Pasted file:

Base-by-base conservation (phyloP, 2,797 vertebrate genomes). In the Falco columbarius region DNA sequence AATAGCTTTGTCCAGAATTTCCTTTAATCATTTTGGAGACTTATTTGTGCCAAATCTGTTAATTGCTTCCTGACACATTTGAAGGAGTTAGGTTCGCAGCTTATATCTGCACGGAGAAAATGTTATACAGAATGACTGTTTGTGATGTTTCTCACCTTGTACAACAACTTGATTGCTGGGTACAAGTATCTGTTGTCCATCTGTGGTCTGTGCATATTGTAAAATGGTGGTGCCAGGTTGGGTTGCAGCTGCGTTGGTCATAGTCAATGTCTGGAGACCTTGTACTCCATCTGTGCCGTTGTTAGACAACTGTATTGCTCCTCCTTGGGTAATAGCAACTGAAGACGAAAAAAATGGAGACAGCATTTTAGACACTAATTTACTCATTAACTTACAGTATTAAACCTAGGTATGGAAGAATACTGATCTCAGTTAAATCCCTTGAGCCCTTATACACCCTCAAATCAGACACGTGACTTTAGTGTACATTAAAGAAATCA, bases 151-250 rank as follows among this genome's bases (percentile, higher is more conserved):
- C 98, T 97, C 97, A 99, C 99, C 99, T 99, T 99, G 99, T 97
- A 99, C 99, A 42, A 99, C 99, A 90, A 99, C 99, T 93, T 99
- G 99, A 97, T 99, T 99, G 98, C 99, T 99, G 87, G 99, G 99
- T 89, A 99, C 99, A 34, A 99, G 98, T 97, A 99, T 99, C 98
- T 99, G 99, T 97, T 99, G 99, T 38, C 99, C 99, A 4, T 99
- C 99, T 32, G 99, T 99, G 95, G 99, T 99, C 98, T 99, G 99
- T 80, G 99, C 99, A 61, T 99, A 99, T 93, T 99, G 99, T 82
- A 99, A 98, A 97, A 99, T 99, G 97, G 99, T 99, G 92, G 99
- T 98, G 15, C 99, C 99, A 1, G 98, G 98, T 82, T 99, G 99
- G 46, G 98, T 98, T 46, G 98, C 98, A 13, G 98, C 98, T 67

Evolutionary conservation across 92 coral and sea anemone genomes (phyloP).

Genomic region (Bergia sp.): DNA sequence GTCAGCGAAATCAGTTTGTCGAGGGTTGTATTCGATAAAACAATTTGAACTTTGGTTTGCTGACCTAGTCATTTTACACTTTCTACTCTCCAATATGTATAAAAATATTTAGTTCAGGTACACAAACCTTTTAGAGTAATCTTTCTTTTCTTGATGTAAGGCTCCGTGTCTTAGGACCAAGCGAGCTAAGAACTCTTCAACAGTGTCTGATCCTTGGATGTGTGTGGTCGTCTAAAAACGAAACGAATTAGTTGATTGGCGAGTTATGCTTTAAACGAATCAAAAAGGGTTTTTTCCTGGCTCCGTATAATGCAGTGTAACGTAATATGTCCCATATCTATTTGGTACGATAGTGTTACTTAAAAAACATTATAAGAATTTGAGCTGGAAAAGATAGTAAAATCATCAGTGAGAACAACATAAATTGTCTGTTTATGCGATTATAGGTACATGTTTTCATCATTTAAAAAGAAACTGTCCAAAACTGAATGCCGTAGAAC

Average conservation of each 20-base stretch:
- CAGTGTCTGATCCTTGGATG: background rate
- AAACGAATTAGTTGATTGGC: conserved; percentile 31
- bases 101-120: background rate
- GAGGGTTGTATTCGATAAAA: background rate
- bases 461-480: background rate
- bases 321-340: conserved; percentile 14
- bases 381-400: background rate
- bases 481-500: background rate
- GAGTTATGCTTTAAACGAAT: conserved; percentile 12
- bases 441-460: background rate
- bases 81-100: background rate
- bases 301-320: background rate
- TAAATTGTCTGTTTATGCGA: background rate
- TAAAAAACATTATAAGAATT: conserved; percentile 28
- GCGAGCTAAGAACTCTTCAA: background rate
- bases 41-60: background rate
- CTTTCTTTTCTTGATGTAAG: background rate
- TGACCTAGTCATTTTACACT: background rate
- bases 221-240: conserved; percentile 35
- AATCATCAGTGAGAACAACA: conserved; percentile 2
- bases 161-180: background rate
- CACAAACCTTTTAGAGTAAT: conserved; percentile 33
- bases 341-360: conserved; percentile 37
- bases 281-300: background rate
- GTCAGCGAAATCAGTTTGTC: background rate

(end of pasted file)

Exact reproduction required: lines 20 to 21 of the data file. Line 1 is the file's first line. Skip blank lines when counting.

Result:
- bases 321-340: conserved; percentile 14
- bases 381-400: background rate